“We’re also not just confined to the motor home; we have the outdoors just outside our door,” Ali said. “We can go for walks, sit at the picnic table, go swimming or ride our bikes whenever we want.”
With their walkie-talkies, the children can explore the campgrounds’ play areas.
There will be plenty of hiking, too, as all of the Elhajjs enjoy being out in nature.
Ali’s passion is landscape photography; he won the 2015 People’s Choice Award for Best of Downtown Orlando’s photo contest, and his work is displayed at the SoBo Art Center in downtown Winter Garden.
His photography will serve as a source of income for the family, as well. He can teach workshops and online webinars and sell his photos and wants to work on VirtualPhotoWalks projects.
“Basically, VPW works with photographers from around the world who go out into the field with a phone on top of their camera to stream back video to children in hospitals, veterans and the disabled,” Ali said. “The idea is to ‘take’ those who can’t go with you.”
In addition, he works full-time as a technical project manager at a fully virtual health education startup and can work from anywhere.
DOING GOD’S WORK
Before their second child was born, Jennifer was a motivational speaker in high schools, encouraging tens of thousands of students to make the most of whatever stage of life they were in. She also hosted a weekly radio show that highlighted ministries making a positive impact in their communities
“I’ve always wanted to combine those two elements and plan to speak in churches as we go, encouraging women to live their faith fearlessly and in a tangible way that brings positive change to their homes and communities. In lieu of charging a fee, I’m going to ask if a collection could be taken to go towards two causes: the fight against human trafficking and providing sustainable sources of clean water to areas of the world that need it.”
Serving others comes natural for both Jennifer and Ali.
“I’ve always thought of life as more than just work and have always wanted to serve others as well,” he said. “All in all, I look at this as a coming together of all we were made to do. I’m looking forward to doing it now rather than waiting for an unknown time in the future.”
Jennifer admits her husband was more eager than she was at first. But she has come around, she said.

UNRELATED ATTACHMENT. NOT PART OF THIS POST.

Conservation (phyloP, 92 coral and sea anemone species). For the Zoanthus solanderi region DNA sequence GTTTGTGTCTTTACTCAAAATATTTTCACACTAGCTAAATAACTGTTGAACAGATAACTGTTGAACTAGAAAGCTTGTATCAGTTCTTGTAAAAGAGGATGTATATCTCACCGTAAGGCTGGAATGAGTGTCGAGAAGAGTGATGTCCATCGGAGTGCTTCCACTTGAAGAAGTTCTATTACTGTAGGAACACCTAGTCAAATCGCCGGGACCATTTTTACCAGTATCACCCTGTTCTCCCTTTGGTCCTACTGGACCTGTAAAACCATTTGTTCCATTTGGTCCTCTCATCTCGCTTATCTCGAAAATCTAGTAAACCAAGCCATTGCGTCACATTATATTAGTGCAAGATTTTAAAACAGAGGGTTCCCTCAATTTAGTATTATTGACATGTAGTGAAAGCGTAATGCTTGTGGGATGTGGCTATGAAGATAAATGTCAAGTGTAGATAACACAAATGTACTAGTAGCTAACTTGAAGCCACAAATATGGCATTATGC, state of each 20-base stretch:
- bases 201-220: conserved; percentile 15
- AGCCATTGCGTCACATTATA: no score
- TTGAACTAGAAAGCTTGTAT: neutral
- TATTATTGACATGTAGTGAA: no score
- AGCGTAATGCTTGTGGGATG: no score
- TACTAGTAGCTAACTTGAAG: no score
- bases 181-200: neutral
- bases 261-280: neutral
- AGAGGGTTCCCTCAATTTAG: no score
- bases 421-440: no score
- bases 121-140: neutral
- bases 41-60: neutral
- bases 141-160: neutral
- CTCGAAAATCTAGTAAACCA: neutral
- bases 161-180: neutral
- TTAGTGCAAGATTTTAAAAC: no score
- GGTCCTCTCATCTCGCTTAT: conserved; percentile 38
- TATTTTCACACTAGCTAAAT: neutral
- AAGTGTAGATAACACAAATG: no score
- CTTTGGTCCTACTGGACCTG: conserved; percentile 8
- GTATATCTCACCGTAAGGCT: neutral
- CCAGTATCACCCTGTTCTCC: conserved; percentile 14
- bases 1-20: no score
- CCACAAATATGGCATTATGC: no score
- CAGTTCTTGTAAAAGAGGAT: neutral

“It was really the combination of prayer, circumstances, a Bible study and our church family that brought me to the realization that this was a calling and there was a purpose behind it,” she said.
The Elhajj children — Ethan, 13; Grace, 11; Jonah, 8; Nabeel, 5: and Layla, 3 — have been exposed to faith and giving all their lives, their parents said. The family regularly attends both Mosaic Church and First Baptist Church of Winter Garden.
“The kids have always known what Mommy and Daddy were doing and understood why it was important,” Ali said. “Now that they’re a bit older, especially Ethan and Grace, we’re looking forward to them engaging more and being a part of everything we do.”
Ali and Jennifer led a non-profit for several years that worked with Israeli and Palestinian Christians to deliver Christmas gifts to orphans, children with special needs and children suffering from post-traumatic stress in Israel and the West Bank.
While their plan isn’t completely mapped out, they do know they’re going to start in Key West and travel through all 50 states, ending up in Alaska. The couple expects to be on the road for two or three years, but they know they can always return to Winter Garden because they didn’t sell their house.
“Having lived in many different places throughout our marriage, all of which we enjoyed in different ways, we can both wholeheartedly say Winter Garden is the one and only place where we have felt completely comfortable and at home,” Jennifer said. “Wherever our lives take us, we’d love for this to remain home base for us and our children.”
Contact Amy Quesinberry Rhode at [email protected].